Jury finds Hazelwood, Jones guilty of conspiracy in Pilot Flying J fraud trial

Pilot Chief Executive Officer Jimmy Haslam, who also owns the Cleveland Browns, has denied knowledge of the fraud scheme and is not charged.

CHATTANOOGA, Tenn., — A jury on Thursday found former Pilot Flying J employees Mark Hazelwood and Heather Jones guilty of conspiracy to commit wire and mail fraud. Former employees Scott Wombold and Karen Mann were found not guilty of conspiracy.

The jury found Wombold guilty on a single count of wire fraud.

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Hazelwood also was found guilty of witness tampering and an individual count of fraud. He was acquitted on one count of fraud.

Jones was found not guilty on four counts of fraud.

Mann was the only defendant not convicted on any charges.

Sentencing has been scheduled for June 27 for Hazelwood, Wombold and Jones.

Former Pilot Flying J President Hazelwood, former vice president Wombold, and former account representatives Jones and Mann have been standing trial since November in U.S. District Court in Chattanooga on charges including conspiracy to commit wire and mail fraud.

They were accused in a five-year plot within the direct sales division of Pilot Flying J to use promises of hefty diesel fuel discounts to lure trucking firms to do business with the truck stop giant and then shorting those firms on what they were promised.

Fourteen former Pilot Flying J executives and staffers have pleaded guilty. Two others were granted immunity. Pilot Flying J's board of directors has confessed criminal responsibility and paid out $92 million in criminal penalties and another $85 million in lawsuit settlements. The board is also picking up the defense bills for its former staffers, including Hazelwood.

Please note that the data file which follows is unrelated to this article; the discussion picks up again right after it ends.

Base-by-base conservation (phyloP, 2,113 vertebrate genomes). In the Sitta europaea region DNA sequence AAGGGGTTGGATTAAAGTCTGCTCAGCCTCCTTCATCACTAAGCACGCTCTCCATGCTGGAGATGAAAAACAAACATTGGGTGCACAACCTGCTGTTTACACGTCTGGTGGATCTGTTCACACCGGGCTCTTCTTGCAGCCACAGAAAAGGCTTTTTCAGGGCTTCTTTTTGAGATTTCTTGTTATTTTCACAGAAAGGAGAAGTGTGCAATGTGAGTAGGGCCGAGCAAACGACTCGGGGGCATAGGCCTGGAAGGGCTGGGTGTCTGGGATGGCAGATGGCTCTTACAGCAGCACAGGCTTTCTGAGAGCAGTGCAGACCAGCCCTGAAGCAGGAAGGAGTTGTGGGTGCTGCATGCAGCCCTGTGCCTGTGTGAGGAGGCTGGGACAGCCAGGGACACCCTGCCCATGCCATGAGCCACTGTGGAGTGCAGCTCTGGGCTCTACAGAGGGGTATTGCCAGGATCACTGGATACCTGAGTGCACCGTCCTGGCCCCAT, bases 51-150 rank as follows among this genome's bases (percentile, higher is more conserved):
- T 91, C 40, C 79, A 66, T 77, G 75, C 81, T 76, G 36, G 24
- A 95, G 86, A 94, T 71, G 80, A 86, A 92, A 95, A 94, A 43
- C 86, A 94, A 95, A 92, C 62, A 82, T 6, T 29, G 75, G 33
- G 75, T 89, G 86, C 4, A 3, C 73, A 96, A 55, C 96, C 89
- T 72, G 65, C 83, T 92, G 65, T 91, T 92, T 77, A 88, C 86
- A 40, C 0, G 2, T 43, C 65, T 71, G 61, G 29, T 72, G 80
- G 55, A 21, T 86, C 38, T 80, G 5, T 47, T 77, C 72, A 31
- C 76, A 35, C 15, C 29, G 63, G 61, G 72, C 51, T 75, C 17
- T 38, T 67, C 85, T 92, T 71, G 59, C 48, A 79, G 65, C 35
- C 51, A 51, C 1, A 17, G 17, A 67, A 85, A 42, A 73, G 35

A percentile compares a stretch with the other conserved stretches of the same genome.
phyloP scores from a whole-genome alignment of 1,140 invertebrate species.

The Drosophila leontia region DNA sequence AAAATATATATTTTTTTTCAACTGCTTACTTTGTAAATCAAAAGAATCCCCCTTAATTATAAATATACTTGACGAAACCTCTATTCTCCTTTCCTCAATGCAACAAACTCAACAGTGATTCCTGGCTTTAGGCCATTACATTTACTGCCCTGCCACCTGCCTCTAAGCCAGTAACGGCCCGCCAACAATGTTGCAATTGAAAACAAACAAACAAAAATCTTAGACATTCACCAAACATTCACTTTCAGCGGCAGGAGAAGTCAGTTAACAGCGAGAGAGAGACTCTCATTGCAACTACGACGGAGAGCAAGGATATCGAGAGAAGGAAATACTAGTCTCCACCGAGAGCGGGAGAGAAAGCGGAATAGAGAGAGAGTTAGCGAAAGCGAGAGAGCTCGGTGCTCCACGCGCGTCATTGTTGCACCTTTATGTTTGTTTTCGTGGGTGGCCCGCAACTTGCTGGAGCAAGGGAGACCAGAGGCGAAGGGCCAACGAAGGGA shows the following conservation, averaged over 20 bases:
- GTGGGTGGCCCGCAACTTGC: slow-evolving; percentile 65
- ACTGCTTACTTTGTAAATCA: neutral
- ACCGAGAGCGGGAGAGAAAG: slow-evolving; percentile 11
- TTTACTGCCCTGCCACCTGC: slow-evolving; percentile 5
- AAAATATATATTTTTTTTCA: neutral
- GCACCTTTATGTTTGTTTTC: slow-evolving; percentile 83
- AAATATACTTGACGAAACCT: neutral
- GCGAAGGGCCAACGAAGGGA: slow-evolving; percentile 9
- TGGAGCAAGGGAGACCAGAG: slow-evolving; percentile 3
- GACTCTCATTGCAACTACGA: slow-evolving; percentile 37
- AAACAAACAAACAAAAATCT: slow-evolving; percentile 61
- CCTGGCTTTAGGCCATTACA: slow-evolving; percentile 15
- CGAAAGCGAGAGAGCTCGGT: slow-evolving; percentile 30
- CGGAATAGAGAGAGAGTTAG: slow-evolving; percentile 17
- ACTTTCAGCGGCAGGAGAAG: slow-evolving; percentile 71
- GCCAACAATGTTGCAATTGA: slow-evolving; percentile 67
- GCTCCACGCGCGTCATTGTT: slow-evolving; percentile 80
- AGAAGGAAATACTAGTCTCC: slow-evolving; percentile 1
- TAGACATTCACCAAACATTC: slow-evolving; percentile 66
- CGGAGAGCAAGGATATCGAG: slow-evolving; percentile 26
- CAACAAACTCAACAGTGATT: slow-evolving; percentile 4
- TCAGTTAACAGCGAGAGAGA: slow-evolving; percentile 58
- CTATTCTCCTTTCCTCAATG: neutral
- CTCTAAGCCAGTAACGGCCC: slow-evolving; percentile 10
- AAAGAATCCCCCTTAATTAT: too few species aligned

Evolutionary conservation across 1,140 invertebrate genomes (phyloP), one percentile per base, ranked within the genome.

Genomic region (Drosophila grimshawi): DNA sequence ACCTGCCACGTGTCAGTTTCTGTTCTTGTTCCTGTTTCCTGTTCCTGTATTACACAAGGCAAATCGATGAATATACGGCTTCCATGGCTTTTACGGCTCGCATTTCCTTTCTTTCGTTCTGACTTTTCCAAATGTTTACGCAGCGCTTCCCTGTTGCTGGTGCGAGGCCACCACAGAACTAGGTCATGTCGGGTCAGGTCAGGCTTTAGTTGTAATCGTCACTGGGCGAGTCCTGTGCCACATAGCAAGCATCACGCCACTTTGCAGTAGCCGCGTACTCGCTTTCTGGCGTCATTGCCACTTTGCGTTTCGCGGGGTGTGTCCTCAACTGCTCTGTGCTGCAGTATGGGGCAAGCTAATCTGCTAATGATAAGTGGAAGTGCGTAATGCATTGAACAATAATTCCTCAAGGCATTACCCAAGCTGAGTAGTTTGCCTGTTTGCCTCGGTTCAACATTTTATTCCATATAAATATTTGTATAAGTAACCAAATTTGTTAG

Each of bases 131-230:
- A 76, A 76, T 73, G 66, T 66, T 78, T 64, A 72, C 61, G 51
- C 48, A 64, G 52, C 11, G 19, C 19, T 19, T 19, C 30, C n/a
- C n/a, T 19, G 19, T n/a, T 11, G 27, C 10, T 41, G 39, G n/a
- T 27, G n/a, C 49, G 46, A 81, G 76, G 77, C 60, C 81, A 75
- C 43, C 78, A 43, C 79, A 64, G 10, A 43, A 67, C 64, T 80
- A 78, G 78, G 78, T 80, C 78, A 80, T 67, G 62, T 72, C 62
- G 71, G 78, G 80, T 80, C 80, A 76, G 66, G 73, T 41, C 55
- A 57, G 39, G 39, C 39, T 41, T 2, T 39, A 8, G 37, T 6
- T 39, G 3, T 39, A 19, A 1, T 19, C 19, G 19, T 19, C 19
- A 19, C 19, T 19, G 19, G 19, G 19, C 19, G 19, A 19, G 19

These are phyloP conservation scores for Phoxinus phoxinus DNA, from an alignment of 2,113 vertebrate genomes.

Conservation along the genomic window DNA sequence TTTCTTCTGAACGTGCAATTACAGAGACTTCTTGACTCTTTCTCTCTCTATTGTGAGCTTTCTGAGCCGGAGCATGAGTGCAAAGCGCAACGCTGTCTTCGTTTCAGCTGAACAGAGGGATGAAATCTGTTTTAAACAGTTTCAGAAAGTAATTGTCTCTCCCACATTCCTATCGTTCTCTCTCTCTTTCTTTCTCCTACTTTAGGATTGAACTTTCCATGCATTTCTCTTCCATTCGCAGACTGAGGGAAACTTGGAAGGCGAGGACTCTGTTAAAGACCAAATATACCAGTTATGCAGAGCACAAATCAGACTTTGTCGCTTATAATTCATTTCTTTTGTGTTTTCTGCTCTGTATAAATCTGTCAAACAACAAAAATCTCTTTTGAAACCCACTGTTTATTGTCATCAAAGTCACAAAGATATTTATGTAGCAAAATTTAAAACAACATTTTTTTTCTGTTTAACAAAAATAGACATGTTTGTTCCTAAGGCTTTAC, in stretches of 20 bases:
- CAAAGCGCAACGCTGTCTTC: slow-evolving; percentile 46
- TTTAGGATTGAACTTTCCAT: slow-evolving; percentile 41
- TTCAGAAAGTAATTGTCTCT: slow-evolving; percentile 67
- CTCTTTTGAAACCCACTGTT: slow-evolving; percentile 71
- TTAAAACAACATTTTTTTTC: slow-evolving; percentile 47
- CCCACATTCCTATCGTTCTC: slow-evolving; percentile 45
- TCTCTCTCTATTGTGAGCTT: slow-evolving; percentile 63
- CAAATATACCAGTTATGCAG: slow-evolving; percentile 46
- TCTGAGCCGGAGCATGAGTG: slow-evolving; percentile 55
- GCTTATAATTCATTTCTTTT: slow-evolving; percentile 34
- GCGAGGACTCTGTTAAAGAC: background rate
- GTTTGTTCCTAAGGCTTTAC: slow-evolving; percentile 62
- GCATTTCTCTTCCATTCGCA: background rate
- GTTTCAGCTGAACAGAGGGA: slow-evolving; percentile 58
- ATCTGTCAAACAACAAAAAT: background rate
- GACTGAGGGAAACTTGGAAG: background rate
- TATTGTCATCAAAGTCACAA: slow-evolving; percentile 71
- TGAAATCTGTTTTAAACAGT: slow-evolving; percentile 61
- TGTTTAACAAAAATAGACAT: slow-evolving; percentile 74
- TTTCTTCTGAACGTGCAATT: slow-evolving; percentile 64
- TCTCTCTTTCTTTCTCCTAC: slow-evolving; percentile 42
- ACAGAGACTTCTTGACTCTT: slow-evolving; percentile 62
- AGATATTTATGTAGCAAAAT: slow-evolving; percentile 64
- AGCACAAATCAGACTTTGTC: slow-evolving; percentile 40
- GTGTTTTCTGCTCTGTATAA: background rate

Chief Executive Officer Jimmy Haslam, who also owns the Cleveland Browns, has denied knowledge of the fraud scheme and is not charged.

Agents with the FBI and IRS Criminal Investigation Division raided Pilot Flying J's Knoxville headquarters on Tax Day 2013 after having convinced former sales executive Vincent Greco to secretly record meetings at which the fraud scheme was discussed.

Jurors have heard roughly 20 days of testimony by 26 witnesses, viewed hundreds of exhibits, including incriminating emails, and listened to secret recordings that not only captured fraud talk but also caught Hazelwood and his salesmen making racially offensive comments, using racial epithets, and mocking the Browns, the team's fans and Pilot Flying J board members.

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The jury on Wednesday said via a note they had reached a unanimous verdict on all but one charge involving one defendant. On Thursday morning, the panel said in a note they remained deadlocked on that one charge.

U.S. District Judge Curtis Collier then gave what is known as a "dynamite" legal instruction designed to prompt jurors to reexamine their individual votes and try one last time for an unanimous decision.